errors.add(ActionErrors.GLOBAL_ERROR), new ActionError(my.error));
saveErrors(request, errors);
return new ActionForward(mappings.getInput());

The errors in the ActionErrors object are displayed using the html:errors tag in the forwarded JSP.

Q What are DynaActionForms and DynaValidatorForms?

DynaActionForms allow FormBean creation by specifying them directly in the struts-config.xml. They cannot have reset() or validate() methods. All FormBean properties are set to default values before the FormBean is populated, without allowing initialization of FormBean properties.
DynaValidatorForms are similar to DynaActionForms but they use the validator framework by allowing properties to be validated using validation.xml settings.

Q Describe some common methods used to populate custom JavaBeans (Value Objects) from ActionForms.

1. The BeanUtils calss has a describe() method that returns a Map of a JavaBean’s public properties. It also offers a corresponding populate() method that will set the public properties of a JavaBean from a Map.

public class TestVO
{
private Map map;
//getters and setters for map
}

When we go from FormBean form to VO testVO

Map map = BeanUtils.describe(form);
testVO.setMap(map);

When we go from VO testVO to FormBean form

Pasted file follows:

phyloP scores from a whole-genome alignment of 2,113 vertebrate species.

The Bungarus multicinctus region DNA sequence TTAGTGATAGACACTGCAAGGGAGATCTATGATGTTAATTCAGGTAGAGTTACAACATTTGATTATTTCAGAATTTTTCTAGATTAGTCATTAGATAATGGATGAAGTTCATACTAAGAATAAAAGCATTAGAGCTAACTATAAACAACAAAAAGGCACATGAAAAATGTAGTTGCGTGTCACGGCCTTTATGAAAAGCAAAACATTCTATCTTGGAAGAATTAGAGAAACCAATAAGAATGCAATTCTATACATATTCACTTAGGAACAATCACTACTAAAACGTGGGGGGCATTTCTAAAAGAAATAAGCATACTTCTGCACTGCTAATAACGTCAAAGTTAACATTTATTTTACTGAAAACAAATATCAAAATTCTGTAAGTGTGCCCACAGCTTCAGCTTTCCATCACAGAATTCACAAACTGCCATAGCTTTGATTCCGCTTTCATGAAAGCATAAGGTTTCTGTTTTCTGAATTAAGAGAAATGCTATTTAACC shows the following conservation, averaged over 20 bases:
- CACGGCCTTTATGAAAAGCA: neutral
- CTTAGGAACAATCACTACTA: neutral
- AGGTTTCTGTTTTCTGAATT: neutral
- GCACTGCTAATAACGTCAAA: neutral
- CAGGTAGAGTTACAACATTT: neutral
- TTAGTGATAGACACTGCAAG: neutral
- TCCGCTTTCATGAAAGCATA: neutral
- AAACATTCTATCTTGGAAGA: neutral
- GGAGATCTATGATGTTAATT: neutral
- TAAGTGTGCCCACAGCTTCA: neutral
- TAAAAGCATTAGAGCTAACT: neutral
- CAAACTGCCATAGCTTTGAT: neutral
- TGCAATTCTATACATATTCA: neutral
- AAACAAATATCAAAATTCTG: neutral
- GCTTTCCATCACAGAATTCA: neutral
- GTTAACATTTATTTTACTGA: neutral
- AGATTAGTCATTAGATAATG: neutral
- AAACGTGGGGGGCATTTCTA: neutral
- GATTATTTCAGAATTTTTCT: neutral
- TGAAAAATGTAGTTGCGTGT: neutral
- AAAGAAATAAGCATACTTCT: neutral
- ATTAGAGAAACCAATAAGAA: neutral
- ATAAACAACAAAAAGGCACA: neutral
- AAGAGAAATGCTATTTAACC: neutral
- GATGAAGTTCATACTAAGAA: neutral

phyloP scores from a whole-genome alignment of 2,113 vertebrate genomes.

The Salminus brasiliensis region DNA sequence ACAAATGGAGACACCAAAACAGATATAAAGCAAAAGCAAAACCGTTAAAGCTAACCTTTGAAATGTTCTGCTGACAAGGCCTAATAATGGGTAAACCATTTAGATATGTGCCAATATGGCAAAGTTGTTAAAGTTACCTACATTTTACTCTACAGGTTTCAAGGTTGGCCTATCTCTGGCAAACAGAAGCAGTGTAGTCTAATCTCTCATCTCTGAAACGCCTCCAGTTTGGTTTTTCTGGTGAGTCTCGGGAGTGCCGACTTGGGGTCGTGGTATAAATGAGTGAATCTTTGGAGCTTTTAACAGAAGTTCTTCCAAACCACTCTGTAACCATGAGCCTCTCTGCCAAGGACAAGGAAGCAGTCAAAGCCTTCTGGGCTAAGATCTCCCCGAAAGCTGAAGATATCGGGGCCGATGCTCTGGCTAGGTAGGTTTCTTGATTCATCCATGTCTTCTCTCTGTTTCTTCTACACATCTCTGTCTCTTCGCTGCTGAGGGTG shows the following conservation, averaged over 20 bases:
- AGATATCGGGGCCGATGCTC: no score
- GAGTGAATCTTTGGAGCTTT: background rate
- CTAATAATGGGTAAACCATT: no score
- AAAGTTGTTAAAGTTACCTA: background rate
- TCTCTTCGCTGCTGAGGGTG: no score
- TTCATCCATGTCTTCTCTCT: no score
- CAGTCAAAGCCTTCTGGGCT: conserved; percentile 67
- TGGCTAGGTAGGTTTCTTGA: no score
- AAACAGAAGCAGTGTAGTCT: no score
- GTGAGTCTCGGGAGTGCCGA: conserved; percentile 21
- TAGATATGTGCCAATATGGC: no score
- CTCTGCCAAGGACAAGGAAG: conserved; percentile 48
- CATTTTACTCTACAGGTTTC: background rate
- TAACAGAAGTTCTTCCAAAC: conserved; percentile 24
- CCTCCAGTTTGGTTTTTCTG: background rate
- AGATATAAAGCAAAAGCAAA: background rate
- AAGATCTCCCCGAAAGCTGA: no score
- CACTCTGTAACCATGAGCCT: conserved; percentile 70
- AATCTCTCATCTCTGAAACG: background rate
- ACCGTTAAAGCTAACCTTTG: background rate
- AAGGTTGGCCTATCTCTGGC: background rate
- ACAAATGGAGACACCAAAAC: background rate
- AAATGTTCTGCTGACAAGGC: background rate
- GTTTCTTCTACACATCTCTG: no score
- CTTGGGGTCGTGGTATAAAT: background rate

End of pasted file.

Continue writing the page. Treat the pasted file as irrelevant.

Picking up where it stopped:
Map map = testVO.getMap();
BeanUtils.populate(form, map);

2. You can use copyProperties() of BeanUtils class to populate your FormBean from any other bean using the Reflection API:

BeanUtils.copyProperties(myBean,myForm);
myOperation(myBean);
BeanUtils.copyProperties(myForm, MyBean);

The code in this snippet transfers the String properties in myForm to native types in myBean. It then transfers the native types in myBean back to the all String properties in myForm after business logic processing.
Converting non-native types such as Dates may requires a bit more effort.

3. Maps can be used as ActionForm properties. But a values from a Map is treated differently from a regular JavaBean property.

public class MyForm extends ActionForm {
	private Map map = null;

	// setters and getters for map
	public void setValue(String key, Object value) {
		getMap().put(key, value);
	}

	public void getValue(String key) {
		return getMap().get(key);
	}
}

One can access the elements of the map in the jsp page thus:

<html:text property=”value(someProperty)”/>

OR

<bean:write name=”myForm” property= “value(someProperty)”/>

About cuppajavamattiz
Matty Jacob - Avid technical blogger with interests in J2EE, Web Application Servers, Web frameworks, Open source libraries, Relational Databases, Web Services, Source control repositories, ETL, IDE Tools and related technologies.